Last night's Supertramp concert at the Merriweather Post Pavilion was also the local installment of keyboard player Roger Hodgson's farewell. Hodgson, who alternates writing and singing duties with keyboardist-guitarist Rick Davies, is leaving the group at the end of the tour to pursue a solo career.
Having survived its English Art-Rock origins, Supertramp moved to America in the mid-'70s and developed a stateless brand of medium hard pop that's almost medicinal--it's sometimes hard to swallow but it's basically good for you. The sound is keyboard-oriented, with Davies and Hodgson enveloping their vocals with meticulous layers of glossiness.
The songs are essentially optimistic, though the confessional ones tend--as the genre is wont to do--to go on a bit too long and too much. Even an existential lament like "The Logical Song" assumes an upbeat persona with its insistently choppy arrangement.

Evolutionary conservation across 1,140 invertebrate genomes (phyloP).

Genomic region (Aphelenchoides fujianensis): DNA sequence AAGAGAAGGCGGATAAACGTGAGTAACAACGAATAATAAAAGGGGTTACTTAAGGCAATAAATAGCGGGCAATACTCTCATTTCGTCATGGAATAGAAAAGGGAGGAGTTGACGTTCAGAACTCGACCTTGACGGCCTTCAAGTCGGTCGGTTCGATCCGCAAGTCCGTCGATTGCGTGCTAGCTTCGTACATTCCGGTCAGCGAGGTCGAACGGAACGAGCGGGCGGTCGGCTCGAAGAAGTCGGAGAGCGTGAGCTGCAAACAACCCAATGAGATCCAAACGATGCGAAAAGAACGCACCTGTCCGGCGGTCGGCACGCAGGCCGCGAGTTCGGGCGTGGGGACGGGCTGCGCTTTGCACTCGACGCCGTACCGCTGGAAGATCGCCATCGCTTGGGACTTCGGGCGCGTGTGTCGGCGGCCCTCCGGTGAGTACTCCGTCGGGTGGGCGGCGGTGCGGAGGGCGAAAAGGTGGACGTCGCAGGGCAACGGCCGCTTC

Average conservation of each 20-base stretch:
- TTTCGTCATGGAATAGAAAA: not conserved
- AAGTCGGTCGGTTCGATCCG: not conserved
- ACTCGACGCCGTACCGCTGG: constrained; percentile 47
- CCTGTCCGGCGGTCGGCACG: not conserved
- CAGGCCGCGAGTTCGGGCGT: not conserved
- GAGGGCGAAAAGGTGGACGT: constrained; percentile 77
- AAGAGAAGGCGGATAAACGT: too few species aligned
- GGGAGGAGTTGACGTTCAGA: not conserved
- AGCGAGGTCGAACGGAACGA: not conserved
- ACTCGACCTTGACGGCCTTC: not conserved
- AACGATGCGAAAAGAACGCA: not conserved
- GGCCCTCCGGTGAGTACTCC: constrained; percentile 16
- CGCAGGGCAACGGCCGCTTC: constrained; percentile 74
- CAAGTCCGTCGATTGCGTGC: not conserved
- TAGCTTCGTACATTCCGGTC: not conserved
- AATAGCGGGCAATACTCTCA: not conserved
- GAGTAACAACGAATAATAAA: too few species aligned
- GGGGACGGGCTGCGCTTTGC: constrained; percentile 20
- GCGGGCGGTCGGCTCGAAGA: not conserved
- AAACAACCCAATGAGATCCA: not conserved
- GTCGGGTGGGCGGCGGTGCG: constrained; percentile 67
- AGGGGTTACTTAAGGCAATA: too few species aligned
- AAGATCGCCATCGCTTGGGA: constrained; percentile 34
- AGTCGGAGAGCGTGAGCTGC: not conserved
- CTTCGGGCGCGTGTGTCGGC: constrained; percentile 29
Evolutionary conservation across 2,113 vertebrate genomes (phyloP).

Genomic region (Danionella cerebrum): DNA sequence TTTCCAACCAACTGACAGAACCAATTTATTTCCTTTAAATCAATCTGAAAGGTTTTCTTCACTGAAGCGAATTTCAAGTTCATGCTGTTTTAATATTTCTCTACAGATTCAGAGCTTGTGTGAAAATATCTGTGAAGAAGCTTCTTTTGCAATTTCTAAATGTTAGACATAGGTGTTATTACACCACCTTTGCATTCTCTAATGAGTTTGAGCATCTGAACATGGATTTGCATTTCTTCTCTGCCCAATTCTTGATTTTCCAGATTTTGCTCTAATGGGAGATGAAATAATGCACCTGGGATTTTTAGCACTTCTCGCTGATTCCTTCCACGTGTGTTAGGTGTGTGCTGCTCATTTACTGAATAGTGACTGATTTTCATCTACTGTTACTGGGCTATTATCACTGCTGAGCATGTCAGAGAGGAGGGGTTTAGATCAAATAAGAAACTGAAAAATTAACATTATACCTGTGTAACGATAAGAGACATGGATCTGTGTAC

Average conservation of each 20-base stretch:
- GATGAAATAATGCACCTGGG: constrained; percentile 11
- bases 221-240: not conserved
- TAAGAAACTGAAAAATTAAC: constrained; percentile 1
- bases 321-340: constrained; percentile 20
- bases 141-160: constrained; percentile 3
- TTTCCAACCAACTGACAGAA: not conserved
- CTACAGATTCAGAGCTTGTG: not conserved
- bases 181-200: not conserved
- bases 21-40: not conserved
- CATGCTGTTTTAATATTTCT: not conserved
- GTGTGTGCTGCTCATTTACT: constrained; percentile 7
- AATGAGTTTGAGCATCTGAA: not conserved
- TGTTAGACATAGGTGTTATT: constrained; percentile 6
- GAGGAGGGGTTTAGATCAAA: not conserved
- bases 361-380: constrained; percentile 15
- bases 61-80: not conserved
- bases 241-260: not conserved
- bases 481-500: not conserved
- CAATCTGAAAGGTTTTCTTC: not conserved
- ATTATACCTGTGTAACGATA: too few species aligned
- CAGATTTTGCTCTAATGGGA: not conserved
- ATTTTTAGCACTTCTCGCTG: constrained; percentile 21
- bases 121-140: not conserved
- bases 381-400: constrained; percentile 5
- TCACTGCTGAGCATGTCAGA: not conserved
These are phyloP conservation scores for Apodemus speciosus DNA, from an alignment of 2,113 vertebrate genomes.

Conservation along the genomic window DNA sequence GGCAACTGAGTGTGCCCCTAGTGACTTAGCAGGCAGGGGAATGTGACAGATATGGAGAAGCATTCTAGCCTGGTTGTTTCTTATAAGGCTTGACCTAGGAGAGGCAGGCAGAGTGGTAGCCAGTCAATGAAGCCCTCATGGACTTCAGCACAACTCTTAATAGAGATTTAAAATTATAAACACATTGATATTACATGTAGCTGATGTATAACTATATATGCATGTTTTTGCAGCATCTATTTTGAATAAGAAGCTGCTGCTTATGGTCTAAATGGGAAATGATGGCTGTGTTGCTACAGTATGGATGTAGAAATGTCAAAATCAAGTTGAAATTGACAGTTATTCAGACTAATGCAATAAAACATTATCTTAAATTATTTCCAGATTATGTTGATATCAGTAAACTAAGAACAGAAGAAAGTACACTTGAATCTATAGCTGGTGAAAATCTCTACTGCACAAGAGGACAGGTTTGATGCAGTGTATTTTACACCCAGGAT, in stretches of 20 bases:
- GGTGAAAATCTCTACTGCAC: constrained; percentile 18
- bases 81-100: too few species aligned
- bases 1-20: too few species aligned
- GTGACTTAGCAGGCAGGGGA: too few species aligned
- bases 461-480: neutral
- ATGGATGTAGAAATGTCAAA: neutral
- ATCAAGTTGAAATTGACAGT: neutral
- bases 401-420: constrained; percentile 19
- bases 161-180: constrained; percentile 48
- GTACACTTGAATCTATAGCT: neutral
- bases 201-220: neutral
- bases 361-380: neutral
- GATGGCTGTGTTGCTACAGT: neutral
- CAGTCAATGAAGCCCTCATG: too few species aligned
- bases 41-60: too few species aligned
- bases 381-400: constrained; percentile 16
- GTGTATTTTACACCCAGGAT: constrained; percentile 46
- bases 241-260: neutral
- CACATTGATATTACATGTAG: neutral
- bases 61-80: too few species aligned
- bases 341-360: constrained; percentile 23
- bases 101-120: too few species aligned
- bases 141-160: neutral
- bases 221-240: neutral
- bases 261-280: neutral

In concert, as on record, Supertramp performs with tremendous attention to detail. As a result, renditions of favorites like "Bloody Well Right," "Dreamer" and the Cat Stevens-like "Give a Little Bit" were studio perfect, their precision seldom extended by visible or audible passion.
Throughout the night saxophonist John Helliwell split his energies skillfully--at times tenderizing the sound, at other times toughening it.
Supertramp plays safe but intriguing personal pop that smooths more feathers than it ruffles, easy-listening music with enough of a hard edge to keep it from being cloying.